The Role of Natural Gas, Sustainability, and Innovation in the Changing Energy Landscape

​“In electricity generation, natural gas and renewables have taken over where coal was king. Electrification is rapidly bringing us into the future—as we readily can see on our phones, in our homes, and in our cars,” writes Diane Leopold, president and CEO, Dominion Energy Gas Infrastructure Group, in the latest issue of Electric Perspectives. “Regulators and policymakers are driving aggressive goals to reduce carbon emissions at state and local levels. Customers are demanding more control and choice over their energy sources and usage.

“These are challenging times for energy providers, but they also provide our industry an opportunity to transform and chart a more sustainable course.”

Read more.

In Memoriam
In Memoriam
EEI Remembers FERC Commissioner Kevin McIntyre

​"We are saddened to learn of the passing of Federal Energy Regulatory Commission (FERC) Commissioner Kevin McIntyre, who for decades was a thought leader with a deep understanding of the electric power industry and federal energy policy," said EEI President Tom Kuhn. "He had a strong commitment to public service and to maintaining civil public discourse. On behalf of the Edison Electric Institute and our member electric companies, I extend my deepest condolences to Kevin's family and to his colleagues.”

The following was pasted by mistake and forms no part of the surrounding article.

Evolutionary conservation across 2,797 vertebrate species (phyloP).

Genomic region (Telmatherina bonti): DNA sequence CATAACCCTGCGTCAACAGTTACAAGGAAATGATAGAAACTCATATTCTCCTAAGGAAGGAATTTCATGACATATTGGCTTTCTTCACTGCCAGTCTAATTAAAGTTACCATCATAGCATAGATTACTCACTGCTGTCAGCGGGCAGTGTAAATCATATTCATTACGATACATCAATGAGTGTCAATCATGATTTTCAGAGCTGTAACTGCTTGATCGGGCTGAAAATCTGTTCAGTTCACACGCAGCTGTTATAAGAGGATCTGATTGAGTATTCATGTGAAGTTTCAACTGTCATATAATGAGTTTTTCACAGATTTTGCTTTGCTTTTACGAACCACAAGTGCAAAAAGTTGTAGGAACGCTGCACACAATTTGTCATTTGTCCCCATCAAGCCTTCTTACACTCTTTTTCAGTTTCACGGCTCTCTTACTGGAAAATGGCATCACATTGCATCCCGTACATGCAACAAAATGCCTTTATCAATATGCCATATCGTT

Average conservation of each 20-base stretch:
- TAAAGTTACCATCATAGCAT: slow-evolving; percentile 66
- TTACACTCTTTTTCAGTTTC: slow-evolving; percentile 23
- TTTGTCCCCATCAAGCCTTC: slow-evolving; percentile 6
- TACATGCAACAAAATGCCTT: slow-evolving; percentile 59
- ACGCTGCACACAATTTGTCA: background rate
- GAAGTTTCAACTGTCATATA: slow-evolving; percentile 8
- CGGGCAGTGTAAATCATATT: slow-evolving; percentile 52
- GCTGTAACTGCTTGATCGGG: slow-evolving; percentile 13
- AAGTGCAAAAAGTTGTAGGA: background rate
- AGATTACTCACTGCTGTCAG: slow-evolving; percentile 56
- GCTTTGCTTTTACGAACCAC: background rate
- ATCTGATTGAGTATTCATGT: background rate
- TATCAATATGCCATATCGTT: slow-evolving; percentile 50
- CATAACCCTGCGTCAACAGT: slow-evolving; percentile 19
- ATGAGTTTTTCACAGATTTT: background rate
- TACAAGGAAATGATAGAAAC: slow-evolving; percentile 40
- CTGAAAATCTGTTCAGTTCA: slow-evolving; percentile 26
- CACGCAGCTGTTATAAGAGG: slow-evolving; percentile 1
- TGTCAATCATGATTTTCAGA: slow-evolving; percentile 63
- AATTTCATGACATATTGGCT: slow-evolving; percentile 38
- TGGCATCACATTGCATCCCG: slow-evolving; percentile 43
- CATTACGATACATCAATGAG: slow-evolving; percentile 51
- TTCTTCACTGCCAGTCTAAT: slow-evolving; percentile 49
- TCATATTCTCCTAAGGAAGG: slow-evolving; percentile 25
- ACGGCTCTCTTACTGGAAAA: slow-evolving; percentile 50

“Chairman McIntyre was one of the most energetic and thoughtful persons I’ve ever worked with,” said EEI Executive Vice President Phil Moeller. "I knew him from his private-sector days, and my respect for him grew as he took on the challenge of leading the Commission. He was a visionary who worked in a bipartisan way to improve the lives of American citizens. He will be missed, yet his legacy will live on with the Commission.”